Lymph Drainage Therapy
By Dr. Howard B. Sanford
Compiled from an article written December 20th, 1999
Dr. Sanford tells us that... "Fibrocystic disease is considered benign
in and of itself..." but that ... "These dense fibrous lesions further
compromise blood supply to healthy breast tissue, which in turn decreases
vital nutrients and oxygen to healthy cells. The tissue now becomes more
anaerobic (without oxygen) which may allow more primitive cells requiring
less oxygen to thrive. Unfortunately, these more primitive cells may be
cancerous or malignant." Dr. Sanford further states that... "The integrity
of the lymph system is behind the cause and cure of any fibrocystic disorder,
and breast tissue is no exception."
"The lymph vessel system is responsible for carrying excess water, proteins
and wastes from the connective and fatty tissue back to the blood stream.
During the transportation process the lymph is cleaned, filtered and concentrated.
Many immune reactions occur in the lymph notes. If the pathways become
congested, blocked, or damaged, then fluids can build up in the corresponding
fatty or connective tissues leading to edema (swelling). Eventually cellular
pathology may begin."
Dr. Sanford suggests what he calls Lymph Drainage Therapy. It lasts two
weeks, during which we continue our (hopefully) life-long habit of avoiding
fried foods, foods that contain Trans-fats or hydrogenated fats, and that
we consume a minimum of three quarts of distilled water (with the juice
of one lemon) every day. "This is vital for the mobilization of lymph
cells within all major lymph vessels and nodes. The only other restriction
during this therapy is caffeine. So beverages containing caffeine should
Dr. Sanford's Lymph Drainage Therapy includes two steps: The first being
home care using a castor oil pack and the second is performing (or having
performed on you) breast massage to drain the lymph glands, including
those in the cervical (neck) and axial (armpit) area.
Step One: Warm castor oil (used externally) "…will help with the mobilization
of lymph cells, which reduces cellular clumping"
1. Place a liberal amount of castor oil on a cotton washcloth and place
it over one breast and under-arm area.
2. Place a piece of kitchen plastic wrap on top of the washcloth (to
protect the heating pad) and place a heating pad on top of the plastic.
3. Secure the heating pad and place it on low heat. Do not use a washcloth
to cover it. That will cause burning.
4. Keep the pack on over night and repeat it each night, alternating
sides for 14 days. Each night, determine if adding castor oil to the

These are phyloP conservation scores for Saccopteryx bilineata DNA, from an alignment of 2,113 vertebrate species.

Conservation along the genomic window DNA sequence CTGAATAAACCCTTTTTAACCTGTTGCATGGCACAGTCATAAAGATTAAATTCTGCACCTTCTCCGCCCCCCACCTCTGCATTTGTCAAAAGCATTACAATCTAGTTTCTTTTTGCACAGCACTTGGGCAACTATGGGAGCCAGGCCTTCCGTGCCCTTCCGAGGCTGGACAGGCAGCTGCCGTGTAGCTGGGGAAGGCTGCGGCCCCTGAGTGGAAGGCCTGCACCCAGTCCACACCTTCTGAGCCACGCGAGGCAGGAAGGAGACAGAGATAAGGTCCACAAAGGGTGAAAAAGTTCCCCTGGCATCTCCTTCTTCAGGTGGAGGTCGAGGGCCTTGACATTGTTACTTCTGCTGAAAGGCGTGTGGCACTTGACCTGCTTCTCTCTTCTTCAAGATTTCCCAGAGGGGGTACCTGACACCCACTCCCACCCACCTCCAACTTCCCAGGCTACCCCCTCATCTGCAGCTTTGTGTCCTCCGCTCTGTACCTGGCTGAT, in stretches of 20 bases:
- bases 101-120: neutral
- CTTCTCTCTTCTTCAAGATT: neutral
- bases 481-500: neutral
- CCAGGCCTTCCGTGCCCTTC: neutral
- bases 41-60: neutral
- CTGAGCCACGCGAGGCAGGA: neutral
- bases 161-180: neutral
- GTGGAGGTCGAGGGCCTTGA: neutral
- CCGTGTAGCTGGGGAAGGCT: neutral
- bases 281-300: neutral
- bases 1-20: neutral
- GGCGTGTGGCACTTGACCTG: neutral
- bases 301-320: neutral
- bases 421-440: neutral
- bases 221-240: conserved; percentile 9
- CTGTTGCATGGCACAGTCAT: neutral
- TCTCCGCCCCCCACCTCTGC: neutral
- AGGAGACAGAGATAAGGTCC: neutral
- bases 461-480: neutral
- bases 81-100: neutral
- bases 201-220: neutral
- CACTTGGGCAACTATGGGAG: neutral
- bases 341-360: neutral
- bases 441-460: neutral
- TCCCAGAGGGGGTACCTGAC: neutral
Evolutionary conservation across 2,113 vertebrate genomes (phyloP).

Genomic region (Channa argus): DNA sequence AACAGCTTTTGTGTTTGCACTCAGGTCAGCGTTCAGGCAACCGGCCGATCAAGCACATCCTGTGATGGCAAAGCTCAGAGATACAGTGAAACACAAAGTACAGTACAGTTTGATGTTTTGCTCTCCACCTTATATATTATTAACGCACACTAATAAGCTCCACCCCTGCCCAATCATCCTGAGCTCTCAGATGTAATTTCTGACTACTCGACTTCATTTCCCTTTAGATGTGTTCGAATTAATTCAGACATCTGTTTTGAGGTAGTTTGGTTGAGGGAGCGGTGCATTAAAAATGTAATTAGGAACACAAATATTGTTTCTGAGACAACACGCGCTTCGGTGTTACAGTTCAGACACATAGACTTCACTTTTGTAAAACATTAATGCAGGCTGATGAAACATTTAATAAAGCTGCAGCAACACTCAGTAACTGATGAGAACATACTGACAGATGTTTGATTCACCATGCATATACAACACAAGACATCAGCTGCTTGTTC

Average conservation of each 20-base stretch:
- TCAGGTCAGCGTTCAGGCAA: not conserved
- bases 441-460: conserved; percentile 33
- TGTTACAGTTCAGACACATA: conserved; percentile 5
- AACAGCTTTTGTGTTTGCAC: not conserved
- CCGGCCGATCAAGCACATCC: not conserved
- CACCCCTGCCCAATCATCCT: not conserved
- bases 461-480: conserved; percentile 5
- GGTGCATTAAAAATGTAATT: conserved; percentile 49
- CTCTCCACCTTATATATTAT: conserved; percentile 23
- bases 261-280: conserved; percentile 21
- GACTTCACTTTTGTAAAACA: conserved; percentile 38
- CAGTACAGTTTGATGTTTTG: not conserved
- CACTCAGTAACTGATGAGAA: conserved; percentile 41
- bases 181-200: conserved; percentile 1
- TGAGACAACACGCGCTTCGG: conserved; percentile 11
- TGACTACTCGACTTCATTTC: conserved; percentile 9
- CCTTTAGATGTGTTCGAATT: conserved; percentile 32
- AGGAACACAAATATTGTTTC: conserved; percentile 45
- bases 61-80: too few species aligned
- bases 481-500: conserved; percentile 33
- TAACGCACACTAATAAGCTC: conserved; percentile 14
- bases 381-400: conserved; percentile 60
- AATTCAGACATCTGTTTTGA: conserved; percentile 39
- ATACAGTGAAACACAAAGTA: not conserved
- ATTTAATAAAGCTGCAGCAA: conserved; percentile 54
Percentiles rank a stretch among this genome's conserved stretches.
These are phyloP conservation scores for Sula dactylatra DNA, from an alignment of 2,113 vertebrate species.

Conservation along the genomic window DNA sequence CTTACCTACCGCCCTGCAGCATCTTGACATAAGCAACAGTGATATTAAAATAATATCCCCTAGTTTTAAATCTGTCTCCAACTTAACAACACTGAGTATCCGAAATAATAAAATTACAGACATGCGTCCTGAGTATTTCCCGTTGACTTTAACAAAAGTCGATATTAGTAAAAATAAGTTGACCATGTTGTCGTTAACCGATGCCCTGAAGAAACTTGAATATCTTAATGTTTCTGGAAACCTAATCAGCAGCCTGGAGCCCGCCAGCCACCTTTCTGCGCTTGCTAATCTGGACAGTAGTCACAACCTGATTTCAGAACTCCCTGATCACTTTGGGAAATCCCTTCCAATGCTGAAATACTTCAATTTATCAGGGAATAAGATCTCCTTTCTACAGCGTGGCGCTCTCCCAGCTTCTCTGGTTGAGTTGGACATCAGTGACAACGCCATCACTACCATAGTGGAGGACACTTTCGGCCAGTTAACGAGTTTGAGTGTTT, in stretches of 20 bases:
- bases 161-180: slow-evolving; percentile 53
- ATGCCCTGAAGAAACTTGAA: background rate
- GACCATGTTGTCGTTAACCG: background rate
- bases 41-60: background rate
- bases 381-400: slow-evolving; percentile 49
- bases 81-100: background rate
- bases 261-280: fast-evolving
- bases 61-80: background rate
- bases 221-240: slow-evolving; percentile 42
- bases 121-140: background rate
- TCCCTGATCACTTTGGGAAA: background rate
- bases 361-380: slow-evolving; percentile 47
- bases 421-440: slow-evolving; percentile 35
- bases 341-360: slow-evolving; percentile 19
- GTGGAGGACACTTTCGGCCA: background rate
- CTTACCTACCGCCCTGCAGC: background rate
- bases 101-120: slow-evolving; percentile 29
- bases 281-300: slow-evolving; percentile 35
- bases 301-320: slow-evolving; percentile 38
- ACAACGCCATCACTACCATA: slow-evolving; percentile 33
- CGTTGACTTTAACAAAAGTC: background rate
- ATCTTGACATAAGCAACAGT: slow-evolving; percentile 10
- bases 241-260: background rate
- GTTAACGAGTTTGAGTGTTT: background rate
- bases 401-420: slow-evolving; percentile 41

washcloth is necessary.
Step Two: "Lymph vessels and nodes are involved and tend to become sluggish
in their ability to properly circulate lymph cells and eliminate waste.
Therefore it is important to drain these lymph nodes of all debris and
Breast massage is used to encourage the lymphatic fluids to move from
the breasts to the nodes that are located on either side of the breast.
They are also inside the rib cage behind the breasts, along the outer
sides of the breasts, in the armpits, across the shoulders, and in the
neck area. Dr. Sanford further tells us: "Since the lymph nodes located
in the armpit area are the largest in the body it is easier to drain
the breast by using this as the target area. Self-breast massage is
convenient and easy and only takes a few minutes each evening during
the two weeks of Lymph Drainage Therapy".
"Self-breast massage is best accomplished in a supine position (lying
on your back) and turning yourself only slightly toward the breast that
is being massaged. Applying a light lotion or oil will also help in
reducing unnecessary friction during the massage. Use a firm pressure
but not pain producing much like rubbing a sore muscle after a cramp.
The massage should begin with the most medial part of the breast (the
area closest to the breastbone or sternum) and should be directed toward
the top of the breast area and continued toward the outside portion
of the breast (the area closest to the armpit). This same technique
should now be applied toward the bottom portion of the breast, again
by beginning in the most medial area working toward the outside finishing
the stroking motion toward the armpit. Women with larger breasts may
need to lift the breast slightly in order to massage the bottom portion.
Now the most outer portions or circumference of the breast has been
"Continue massaging the breast from the middle toward the armpit until
the entire breast has been covered. Now lift the breast away from the
chest wall very gently with one hand and with the other hand probe under
the breast freeing it from the chest wall. This will help break up adhesions,
which accumulate, from fibrocystic changes. It's important to be firm
but not to the point of causing pain during this portion of the massage
as well. Areas which seem over sensitive or tender should not be massaged
and should be brought to the attention of your health care provider".
Dr. Howard B. Sanford runs Dr. Sanford's Alternative Medicine & Science
Center, and can be reached at email@example.com.